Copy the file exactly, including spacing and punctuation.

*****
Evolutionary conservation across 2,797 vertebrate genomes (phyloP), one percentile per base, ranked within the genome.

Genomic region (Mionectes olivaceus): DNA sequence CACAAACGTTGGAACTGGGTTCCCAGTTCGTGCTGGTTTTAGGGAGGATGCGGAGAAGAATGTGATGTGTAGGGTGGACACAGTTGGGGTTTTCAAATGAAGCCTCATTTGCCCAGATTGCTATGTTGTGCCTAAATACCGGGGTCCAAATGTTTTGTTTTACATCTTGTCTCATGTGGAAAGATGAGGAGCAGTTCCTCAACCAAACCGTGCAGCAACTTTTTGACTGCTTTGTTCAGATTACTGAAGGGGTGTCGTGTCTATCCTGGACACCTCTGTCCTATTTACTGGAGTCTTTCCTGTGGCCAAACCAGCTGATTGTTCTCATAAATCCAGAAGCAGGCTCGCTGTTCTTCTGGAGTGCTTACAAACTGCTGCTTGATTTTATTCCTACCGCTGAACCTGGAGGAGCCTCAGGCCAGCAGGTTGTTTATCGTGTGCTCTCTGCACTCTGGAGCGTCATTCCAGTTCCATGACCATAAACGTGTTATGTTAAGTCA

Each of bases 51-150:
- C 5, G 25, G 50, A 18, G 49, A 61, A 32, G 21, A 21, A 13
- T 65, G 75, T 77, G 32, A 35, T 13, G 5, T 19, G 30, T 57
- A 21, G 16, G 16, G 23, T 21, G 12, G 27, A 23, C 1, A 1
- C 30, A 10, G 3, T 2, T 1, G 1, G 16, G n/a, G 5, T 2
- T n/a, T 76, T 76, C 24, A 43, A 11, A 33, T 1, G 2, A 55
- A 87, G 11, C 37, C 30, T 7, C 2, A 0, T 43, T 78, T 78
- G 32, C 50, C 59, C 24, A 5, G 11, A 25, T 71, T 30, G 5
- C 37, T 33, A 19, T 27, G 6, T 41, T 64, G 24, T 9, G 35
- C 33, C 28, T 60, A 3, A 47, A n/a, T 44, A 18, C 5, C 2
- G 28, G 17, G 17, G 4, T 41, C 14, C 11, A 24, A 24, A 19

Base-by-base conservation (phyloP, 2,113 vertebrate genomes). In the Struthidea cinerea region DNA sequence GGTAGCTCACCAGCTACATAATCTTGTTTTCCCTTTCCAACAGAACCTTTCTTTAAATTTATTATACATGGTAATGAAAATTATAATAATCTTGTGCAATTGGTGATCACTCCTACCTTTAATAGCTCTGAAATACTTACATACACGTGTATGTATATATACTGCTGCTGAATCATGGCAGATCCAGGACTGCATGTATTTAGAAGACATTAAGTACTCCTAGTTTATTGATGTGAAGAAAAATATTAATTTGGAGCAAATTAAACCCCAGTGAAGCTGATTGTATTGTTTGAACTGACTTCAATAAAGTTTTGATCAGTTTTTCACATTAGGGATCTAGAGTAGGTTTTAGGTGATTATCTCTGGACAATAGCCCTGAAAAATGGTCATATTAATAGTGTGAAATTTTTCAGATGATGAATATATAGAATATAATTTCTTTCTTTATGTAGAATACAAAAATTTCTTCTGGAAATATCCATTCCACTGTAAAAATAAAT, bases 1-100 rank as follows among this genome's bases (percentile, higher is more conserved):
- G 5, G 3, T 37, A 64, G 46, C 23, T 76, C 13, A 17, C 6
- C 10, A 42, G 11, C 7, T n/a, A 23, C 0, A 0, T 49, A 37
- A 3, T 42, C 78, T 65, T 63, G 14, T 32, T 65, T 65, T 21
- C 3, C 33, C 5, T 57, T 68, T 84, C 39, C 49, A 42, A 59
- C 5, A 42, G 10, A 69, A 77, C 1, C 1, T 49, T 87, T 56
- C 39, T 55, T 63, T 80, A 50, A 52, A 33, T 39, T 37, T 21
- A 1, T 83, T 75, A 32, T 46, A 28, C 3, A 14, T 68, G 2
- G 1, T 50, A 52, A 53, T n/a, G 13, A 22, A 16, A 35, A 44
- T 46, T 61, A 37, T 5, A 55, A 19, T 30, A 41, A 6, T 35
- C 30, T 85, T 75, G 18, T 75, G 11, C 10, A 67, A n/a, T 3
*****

Evolutionary conservation across 2,797 vertebrate genomes (phyloP), one percentile per base, ranked within the genome.

Genomic region (Mionectes olivaceus): DNA sequence CACAAACGTTGGAACTGGGTTCCCAGTTCGTGCTGGTTTTAGGGAGGATGCGGAGAAGAATGTGATGTGTAGGGTGGACACAGTTGGGGTTTTCAAATGAAGCCTCATTTGCCCAGATTGCTATGTTGTGCCTAAATACCGGGGTCCAAATGTTTTGTTTTACATCTTGTCTCATGTGGAAAGATGAGGAGCAGTTCCTCAACCAAACCGTGCAGCAACTTTTTGACTGCTTTGTTCAGATTACTGAAGGGGTGTCGTGTCTATCCTGGACACCTCTGTCCTATTTACTGGAGTCTTTCCTGTGGCCAAACCAGCTGATTGTTCTCATAAATCCAGAAGCAGGCTCGCTGTTCTTCTGGAGTGCTTACAAACTGCTGCTTGATTTTATTCCTACCGCTGAACCTGGAGGAGCCTCAGGCCAGCAGGTTGTTTATCGTGTGCTCTCTGCACTCTGGAGCGTCATTCCAGTTCCATGACCATAAACGTGTTATGTTAAGTCA

Each of bases 51-150:
- C 5, G 25, G 50, A 18, G 49, A 61, A 32, G 21, A 21, A 13
- T 65, G 75, T 77, G 32, A 35, T 13, G 5, T 19, G 30, T 57
- A 21, G 16, G 16, G 23, T 21, G 12, G 27, A 23, C 1, A 1
- C 30, A 10, G 3, T 2, T 1, G 1, G 16, G n/a, G 5, T 2
- T n/a, T 76, T 76, C 24, A 43, A 11, A 33, T 1, G 2, A 55
- A 87, G 11, C 37, C 30, T 7, C 2, A 0, T 43, T 78, T 78
- G 32, C 50, C 59, C 24, A 5, G 11, A 25, T 71, T 30, G 5
- C 37, T 33, A 19, T 27, G 6, T 41, T 64, G 24, T 9, G 35
- C 33, C 28, T 60, A 3, A 47, A n/a, T 44, A 18, C 5, C 2
- G 28, G 17, G 17, G 4, T 41, C 14, C 11, A 24, A 24, A 19

Base-by-base conservation (phyloP, 2,113 vertebrate genomes). In the Struthidea cinerea region DNA sequence GGTAGCTCACCAGCTACATAATCTTGTTTTCCCTTTCCAACAGAACCTTTCTTTAAATTTATTATACATGGTAATGAAAATTATAATAATCTTGTGCAATTGGTGATCACTCCTACCTTTAATAGCTCTGAAATACTTACATACACGTGTATGTATATATACTGCTGCTGAATCATGGCAGATCCAGGACTGCATGTATTTAGAAGACATTAAGTACTCCTAGTTTATTGATGTGAAGAAAAATATTAATTTGGAGCAAATTAAACCCCAGTGAAGCTGATTGTATTGTTTGAACTGACTTCAATAAAGTTTTGATCAGTTTTTCACATTAGGGATCTAGAGTAGGTTTTAGGTGATTATCTCTGGACAATAGCCCTGAAAAATGGTCATATTAATAGTGTGAAATTTTTCAGATGATGAATATATAGAATATAATTTCTTTCTTTATGTAGAATACAAAAATTTCTTCTGGAAATATCCATTCCACTGTAAAAATAAAT, bases 1-100 rank as follows among this genome's bases (percentile, higher is more conserved):
- G 5, G 3, T 37, A 64, G 46, C 23, T 76, C 13, A 17, C 6
- C 10, A 42, G 11, C 7, T n/a, A 23, C 0, A 0, T 49, A 37
- A 3, T 42, C 78, T 65, T 63, G 14, T 32, T 65, T 65, T 21
- C 3, C 33, C 5, T 57, T 68, T 84, C 39, C 49, A 42, A 59
- C 5, A 42, G 10, A 69, A 77, C 1, C 1, T 49, T 87, T 56
- C 39, T 55, T 63, T 80, A 50, A 52, A 33, T 39, T 37, T 21
- A 1, T 83, T 75, A 32, T 46, A 28, C 3, A 14, T 68, G 2
- G 1, T 50, A 52, A 53, T n/a, G 13, A 22, A 16, A 35, A 44
- T 46, T 61, A 37, T 5, A 55, A 19, T 30, A 41, A 6, T 35
- C 30, T 85, T 75, G 18, T 75, G 11, C 10, A 67, A n/a, T 3